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Barrie Special Olympians putting years of hard work on the line

Several local athletes looking forward to their chance to shine at 2024 Special Olympics Canada Winter Games in Calgary later this month

Eight athletes and four coaches from Barrie’s Special Olympics National Nordic Team will head west at the end of the month to compete in the 2024 Special Olympics Canada Winter Games.

Midhurst teen Chanelle Corbiel will be competing in the national event for the first time, and she  is pretty excited.

Corbiel, 16, told BarrieToday she has only been skiing for a year, and is both excited and nervous, but plans to do her best and hopes to come out on top.

It’s taken her a lot of training to get to where she is, including everything from running, fitness tests in the gym and skiing at Horseshoe Valley Nordic Centre.

Athletes with an intellectual disability from across Canada will gather in Calgary, Feb. 27 to March 2, with the goal of achieving personal bests and, in some cases, the opportunity to be named to Special Olympics Team Canada.

Aaron Hurd, 18, has been skiing since he was a Grade 9 student at St. Joseph's Catholic High School in Barrie. 

“It motivates me,” he said when asked what he likes most about cross-country skiing. 

The fresh air and exercise are also great, Hurd added.

He told BarrieToday he’s looking forward to being part of the team — and is making room at home for the gold medals he plans to bring back home with him.

The National Games serve as a qualifying event to be part of Special Olympics Team Canada to take part in the Special Olympics World Games. 

For Anne Scully, mission staff with Team Ontario Nordic, seeing her athletes reach this next level after all of their hard work has been “awesome.”

“After COVID, this is pretty important,” said Scully, holding back tears. “We have worked hard for three years to get to the National Games. They’ve worked hard all through COVID self-training. They couldn’t do anything with the team so (they) were doing it all independently.”

Hellaina Rothenburg, who works as a district developer with Special Olympics Ontario, will be in Calgary as a Special Olympics Canada sport advisor for the cross-country ski venue, working with volunteers, helping coaches and athletes and said there’s a lot of hard work on the part of the athletes to get to the games.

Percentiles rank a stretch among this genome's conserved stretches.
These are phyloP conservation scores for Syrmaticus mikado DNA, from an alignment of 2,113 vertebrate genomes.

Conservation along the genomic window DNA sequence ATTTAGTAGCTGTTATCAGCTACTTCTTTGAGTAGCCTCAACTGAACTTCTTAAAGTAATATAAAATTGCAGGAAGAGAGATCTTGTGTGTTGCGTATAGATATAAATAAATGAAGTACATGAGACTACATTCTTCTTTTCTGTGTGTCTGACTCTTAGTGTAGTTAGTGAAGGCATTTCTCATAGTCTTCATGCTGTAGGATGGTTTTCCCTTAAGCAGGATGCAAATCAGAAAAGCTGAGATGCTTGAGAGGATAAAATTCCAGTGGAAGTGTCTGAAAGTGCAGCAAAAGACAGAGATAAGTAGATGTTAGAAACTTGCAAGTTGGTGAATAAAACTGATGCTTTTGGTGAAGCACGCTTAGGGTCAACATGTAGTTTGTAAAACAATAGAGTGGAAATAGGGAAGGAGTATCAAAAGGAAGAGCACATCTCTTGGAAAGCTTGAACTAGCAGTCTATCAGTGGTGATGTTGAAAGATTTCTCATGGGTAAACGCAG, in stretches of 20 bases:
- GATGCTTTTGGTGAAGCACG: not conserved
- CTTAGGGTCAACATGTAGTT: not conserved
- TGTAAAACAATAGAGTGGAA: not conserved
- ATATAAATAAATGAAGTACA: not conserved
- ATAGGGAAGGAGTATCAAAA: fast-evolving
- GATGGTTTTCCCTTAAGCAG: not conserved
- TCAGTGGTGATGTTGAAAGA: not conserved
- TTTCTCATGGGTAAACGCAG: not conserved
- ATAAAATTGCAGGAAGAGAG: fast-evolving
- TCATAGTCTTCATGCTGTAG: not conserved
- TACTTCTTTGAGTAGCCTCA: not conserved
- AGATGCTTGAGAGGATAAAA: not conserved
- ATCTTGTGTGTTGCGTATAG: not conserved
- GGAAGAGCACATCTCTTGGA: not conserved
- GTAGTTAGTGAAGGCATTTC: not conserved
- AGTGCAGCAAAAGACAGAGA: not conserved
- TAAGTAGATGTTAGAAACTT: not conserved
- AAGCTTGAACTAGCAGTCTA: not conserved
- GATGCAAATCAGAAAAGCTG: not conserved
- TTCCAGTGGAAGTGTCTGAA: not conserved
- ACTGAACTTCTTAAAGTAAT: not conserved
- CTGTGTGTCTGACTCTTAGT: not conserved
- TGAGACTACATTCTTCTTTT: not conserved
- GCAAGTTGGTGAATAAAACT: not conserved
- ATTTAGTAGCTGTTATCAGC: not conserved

“Athletes from right across the country are going to be coming together to compete against each other," she said. "For people who are involved in sport outside of Special Olympics — we call that generic sport — but for people who are already in elite level sport going into provincials and nationals … this is what this (event) is for our Special Olympics athletes.

"It’s an opportunity to be on a sporting stage, have those goals and have their lives enriched in that way," Rothenburg added. 

The team has recently had to change their training plan, as the lack of snow made it tricky to get out on the trails. Instead, they spent last weekend running hills and stairs near St. Vincent Park in the city’s east end to keep themselves competition-ready.

Barrie resident Sam Windross, 27, has been skiing for 12 years and said after not being able to keep up with classmates in high school, he decided to try his hand at cross-country skiing with the Special Olympics. 

“There are different divisions and you can actually race against your ability. I like going out and meeting new people, and getting good exercise in," he said.

This will be his third time competing at the national level, Windross said, but heading back will be just as exciting as the first time he went.

“You get to compete against new people and in new races,” he said. “Opening ceremonies are always my favourite. There are always people there and sometimes music.”

In total, Barrie will see 23 athletes compete at the Calgary events in alpine skiing,  five-pin bowling, snowshoeing, curling and cross-country skiing.